As it applies to academic learning so does graduation apply to life. Appropriately on the eve of his graduation one might well be inclined to pray:

Let me rise beyond my dreams,
Let me succeed in all that seems
So precious to my humble heart.
Give me courage to play my part
To shape the world where we can dwell
In peace and love, and refuse to sell
Our soul to envy, hate and greed;
The sins that are the poisoned seed
Whose growth is like a running sore
And culminates a scab of war.

O help me to right the wrongs that are,
And from my thoughts all vision bar
Of selfish hopes, unworthy plans,
Of earthly schemes that are all man's.
Help me along the road of life,
A twisted path of toil and strife,
Where roses bloom with thorns unseen.

Teach me the sacrifice that's been
Displayed by those that went before
To make my task a lesser chore.
Give me strength to fight the blast
Of temptation's squalls and gales so vast.
Help me my faults to overcome
So at the end there may be some
Deed or act or thought or letter
I leave behind, mankind to better.

A. Isfeld June 1944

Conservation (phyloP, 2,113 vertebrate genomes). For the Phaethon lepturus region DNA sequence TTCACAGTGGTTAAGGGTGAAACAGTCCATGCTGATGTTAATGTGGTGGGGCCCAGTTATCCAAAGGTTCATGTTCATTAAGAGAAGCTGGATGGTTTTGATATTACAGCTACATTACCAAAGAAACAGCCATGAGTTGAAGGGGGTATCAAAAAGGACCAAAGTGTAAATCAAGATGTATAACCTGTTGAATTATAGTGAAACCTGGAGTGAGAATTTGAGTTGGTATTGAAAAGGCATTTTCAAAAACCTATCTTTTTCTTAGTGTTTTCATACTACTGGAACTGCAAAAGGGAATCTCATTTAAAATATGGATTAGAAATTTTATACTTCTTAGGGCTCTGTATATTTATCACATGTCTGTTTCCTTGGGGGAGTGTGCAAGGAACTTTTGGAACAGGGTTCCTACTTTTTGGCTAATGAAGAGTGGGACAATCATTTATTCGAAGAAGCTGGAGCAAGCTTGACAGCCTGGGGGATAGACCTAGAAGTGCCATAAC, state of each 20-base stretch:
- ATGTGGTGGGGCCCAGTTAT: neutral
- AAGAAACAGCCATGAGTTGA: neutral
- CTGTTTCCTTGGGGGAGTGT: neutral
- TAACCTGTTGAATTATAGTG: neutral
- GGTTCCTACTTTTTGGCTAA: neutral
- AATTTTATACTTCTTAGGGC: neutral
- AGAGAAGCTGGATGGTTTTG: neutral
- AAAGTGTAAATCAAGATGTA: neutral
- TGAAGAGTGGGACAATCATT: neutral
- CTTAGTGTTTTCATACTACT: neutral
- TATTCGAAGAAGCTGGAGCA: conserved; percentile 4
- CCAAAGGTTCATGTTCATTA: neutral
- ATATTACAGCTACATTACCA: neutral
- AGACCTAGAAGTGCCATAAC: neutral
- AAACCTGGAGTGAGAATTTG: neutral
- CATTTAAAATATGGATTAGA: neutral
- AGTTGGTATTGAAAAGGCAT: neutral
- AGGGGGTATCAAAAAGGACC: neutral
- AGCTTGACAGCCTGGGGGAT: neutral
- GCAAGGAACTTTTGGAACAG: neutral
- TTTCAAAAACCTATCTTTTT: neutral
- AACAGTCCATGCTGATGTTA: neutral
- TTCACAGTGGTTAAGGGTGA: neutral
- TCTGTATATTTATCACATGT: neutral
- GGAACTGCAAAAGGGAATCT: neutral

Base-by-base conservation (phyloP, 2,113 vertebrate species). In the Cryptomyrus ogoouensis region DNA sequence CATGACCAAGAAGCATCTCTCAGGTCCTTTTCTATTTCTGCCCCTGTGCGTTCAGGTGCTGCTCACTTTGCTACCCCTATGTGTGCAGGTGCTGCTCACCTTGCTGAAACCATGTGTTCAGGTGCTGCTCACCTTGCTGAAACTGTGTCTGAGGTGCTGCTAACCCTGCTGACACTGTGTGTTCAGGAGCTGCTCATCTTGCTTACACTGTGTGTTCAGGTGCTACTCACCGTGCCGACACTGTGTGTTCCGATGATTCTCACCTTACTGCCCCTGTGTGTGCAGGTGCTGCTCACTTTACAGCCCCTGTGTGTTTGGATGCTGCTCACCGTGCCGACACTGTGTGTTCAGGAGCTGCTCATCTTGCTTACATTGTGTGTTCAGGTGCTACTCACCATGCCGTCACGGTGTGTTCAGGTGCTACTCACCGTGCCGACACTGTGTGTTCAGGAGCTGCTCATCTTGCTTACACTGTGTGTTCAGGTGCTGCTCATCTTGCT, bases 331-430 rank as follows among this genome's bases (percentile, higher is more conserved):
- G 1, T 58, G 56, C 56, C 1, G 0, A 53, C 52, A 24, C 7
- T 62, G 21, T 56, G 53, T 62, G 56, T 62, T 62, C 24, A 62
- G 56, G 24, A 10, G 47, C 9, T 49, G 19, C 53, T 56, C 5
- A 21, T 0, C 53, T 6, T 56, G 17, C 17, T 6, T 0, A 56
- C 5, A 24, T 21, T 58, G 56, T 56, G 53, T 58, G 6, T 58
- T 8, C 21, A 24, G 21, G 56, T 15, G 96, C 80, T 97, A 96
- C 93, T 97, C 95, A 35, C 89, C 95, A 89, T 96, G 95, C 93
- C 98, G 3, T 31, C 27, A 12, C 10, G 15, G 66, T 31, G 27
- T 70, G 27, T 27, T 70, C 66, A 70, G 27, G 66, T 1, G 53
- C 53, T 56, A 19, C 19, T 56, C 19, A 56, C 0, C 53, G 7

I used to kill birds in my boyhood,
Bluebirds and robins and wrens;
I hunted them up in the mountains,
I hunted them down in the glens;

I never thought it was sinful,
I did it only for fun
And I had rare sport in the forest
With the poor little birds and my gun.

But one clear day in the spring-time
I spied a brown bird in a tree,
Merrily a winging and singing,
As happy as birds can be

And, raising my gun in a twinkling,
I fired - my aim was too true,
For a moment the little thing fluttered
Then off to the bushes it flew.

I followed it ,quickly and softly
And there to my sorrow I found
Right close to its nest full of young ones
The mother bird dead on the ground.

Poor birdies, for food they were calling,
But now they could never be fed,
For the kind mother bird who had loved them
Was lying there bleeding and dead.

I picked up the bird in my anguish,
I stroked the wee motherly thing
Who could never more feed its dear young ones,
Nor dart through the air on swift wing.

I made a firm vow in that moment
When my heart with such sorrow was stirred
That never again in my lifetime
Would I shoot a poor innocent bird